The average board comprises nine to ten members. The board’s number-one priority is being the stewards of the organization’s long-term sustainability. Hiring and supporting the CEO and maintaining a succession plan should be a top priority on the board’s agenda. CEO successes and failures over the past 20 years certainly point to the necessity of better, more dynamic CEO succession planning.

A second board priority is building and promoting a robust risk culture. A highly effective board is one that approaches risk, opportunity and succession together with an enterprise risk management approach, in other words, a wholistic approach.

Consider for a moment the Rubik’s Cube from the 1980s. The cube has 54 squares of different colors on its six sides. Without a mirror, how many sides can one person possibly see? Only three. Suspend the cube over a circular board table at an angle, and imagine 20 board members and managers at the table. Together, they can examine all sides of the ERM cube—all 54 risks. This team of 20 can then identify and prioritize each risk’s materiality and impact. Effective boards monitor these identified risks and probe areas of unpredictability and unintended consequences.

But what about the sides of the cubes that are not visible? The hard-to-predict aspects of risks? The unintended consequences?

Understanding AI

Consider for a moment artificial intelligence (AI), which is quickly becoming part of every board’s discussion. While artificial intelligence has been nurtured as an emerging technology since the 1950s with Alan Turing’s work Computing Machinery and Intelligence and later with the democratized access proliferated by OpenAI, coupled with processing power that is accelerating generative AI, board members once again have a ringside seat to a new era of human intellectual evolution, one that is likely to have a significant influence on boards’ risk oversight and oversight generally. As stated earlier, developing some level of understanding of this new technology is the responsibility of every board member.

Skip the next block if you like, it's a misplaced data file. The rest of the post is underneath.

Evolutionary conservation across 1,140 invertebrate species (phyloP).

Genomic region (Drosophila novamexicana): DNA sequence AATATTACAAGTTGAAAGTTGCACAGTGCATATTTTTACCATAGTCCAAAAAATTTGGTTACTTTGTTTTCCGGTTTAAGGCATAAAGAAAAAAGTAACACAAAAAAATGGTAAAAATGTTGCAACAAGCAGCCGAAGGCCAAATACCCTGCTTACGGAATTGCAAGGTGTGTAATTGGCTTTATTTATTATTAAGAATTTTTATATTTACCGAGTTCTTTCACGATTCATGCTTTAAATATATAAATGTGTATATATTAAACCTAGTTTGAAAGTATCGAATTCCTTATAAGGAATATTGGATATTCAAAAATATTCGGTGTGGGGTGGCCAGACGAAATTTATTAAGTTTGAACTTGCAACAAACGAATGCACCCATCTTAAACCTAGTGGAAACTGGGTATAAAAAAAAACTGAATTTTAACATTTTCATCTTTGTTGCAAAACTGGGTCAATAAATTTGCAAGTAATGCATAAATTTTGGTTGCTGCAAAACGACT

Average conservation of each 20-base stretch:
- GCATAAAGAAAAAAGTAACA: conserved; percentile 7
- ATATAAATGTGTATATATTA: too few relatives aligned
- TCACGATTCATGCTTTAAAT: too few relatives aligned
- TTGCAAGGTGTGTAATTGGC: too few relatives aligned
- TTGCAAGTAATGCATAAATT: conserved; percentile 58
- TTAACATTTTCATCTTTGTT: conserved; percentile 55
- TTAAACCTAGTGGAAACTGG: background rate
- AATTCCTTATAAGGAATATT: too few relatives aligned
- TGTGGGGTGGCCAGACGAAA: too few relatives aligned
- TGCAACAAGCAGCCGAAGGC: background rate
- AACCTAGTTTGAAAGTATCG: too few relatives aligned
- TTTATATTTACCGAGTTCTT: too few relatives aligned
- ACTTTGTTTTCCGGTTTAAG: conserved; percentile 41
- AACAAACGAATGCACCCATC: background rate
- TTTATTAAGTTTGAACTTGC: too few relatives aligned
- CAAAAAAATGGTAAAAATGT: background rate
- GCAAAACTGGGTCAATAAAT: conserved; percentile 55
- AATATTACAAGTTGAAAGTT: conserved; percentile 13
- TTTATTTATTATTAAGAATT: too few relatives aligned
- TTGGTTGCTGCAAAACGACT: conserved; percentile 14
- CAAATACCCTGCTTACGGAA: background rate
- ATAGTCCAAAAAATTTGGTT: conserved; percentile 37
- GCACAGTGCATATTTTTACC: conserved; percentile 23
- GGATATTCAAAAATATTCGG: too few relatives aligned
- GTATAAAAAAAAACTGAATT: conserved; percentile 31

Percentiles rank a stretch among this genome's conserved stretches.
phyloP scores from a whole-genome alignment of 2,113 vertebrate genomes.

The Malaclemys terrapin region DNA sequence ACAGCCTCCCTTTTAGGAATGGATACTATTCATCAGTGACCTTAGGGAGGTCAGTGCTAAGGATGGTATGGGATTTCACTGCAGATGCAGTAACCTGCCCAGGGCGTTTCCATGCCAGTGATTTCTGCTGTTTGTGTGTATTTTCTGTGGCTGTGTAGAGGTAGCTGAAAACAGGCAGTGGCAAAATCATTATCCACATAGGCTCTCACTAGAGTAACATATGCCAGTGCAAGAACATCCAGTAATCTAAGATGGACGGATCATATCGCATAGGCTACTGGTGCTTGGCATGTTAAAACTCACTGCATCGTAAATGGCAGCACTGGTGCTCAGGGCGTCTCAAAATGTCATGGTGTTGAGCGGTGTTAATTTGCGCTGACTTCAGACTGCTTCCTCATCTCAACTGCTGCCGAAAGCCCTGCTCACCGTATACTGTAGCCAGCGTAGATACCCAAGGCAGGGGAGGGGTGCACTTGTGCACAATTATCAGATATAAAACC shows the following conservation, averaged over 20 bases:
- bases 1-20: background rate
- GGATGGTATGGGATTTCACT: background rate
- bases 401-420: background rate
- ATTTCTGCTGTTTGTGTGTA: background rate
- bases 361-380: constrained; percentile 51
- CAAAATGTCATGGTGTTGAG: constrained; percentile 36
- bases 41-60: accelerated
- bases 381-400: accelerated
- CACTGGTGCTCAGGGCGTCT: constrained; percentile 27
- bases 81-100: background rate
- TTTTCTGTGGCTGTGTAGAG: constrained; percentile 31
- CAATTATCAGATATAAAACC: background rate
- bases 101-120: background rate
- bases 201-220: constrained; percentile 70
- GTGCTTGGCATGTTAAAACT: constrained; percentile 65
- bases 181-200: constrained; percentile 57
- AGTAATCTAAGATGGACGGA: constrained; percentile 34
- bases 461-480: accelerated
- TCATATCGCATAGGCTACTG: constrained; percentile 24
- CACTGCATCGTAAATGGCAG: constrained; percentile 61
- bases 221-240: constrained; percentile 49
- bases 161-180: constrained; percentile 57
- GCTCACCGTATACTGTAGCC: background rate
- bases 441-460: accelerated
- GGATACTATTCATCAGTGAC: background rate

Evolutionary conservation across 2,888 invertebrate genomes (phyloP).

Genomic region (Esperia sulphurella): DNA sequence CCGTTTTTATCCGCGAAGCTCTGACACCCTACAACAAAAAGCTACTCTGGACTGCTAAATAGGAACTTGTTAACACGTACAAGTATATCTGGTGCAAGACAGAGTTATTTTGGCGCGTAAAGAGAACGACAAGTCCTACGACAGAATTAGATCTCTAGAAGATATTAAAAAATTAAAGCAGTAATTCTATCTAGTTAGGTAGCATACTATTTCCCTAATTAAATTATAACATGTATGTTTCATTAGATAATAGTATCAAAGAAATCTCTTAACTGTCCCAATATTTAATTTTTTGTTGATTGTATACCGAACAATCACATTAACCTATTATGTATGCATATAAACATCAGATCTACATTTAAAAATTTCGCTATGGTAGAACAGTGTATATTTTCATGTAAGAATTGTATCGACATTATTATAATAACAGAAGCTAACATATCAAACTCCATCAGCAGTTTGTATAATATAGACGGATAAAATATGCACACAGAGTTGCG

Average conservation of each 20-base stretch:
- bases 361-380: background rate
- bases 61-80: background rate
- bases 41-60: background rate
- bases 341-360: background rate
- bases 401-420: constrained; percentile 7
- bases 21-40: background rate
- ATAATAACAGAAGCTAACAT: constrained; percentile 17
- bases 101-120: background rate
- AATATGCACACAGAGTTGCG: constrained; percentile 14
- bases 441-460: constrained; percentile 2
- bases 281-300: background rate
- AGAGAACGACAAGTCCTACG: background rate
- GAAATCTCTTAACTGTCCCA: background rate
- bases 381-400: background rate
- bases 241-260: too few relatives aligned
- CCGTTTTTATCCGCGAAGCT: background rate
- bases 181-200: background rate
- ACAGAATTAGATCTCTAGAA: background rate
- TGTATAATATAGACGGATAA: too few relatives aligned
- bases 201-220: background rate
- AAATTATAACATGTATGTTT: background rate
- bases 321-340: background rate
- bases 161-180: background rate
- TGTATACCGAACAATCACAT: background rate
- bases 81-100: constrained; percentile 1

For the simple reason that AI is already affecting banking, and to remain relevant, board members should attend events during which they can build their understandings of these technologies and their benefits and risks.

Moreover, board members should expect and even demand that AI improve their abilities to add value in the boardroom. Examples include developing more accurate methodologies for reviewing financial results, providing deeper insights into customer trends and sentiments, synthesizing board-meeting information to prioritize the most important elements and building better scenario understanding through trend-prediction analyses.

Corporate governance 2024 and beyond

Anyone who aspires to take a public-organization board seat today should consider this responsibility with care. The standards to which boards and individual directors hold themselves should be well understood.

Boards’ efforts to achieve continuous improvement and drive excellence in the boardroom are already being augmented with AI tools, meaning excuses for a board’s underperformance will be harder to defend, and scrutiny of governance performances and failures will increase. Boards are conducting annual director assessments in conjunction with their annual board self-assessments to provide individual board members with opportunities to reflect on their own and their peers’ continuing effectiveness and value contributions. Shareholders routinely challenge incumbent and prospective nominees. Board service requires firm and informed commitments.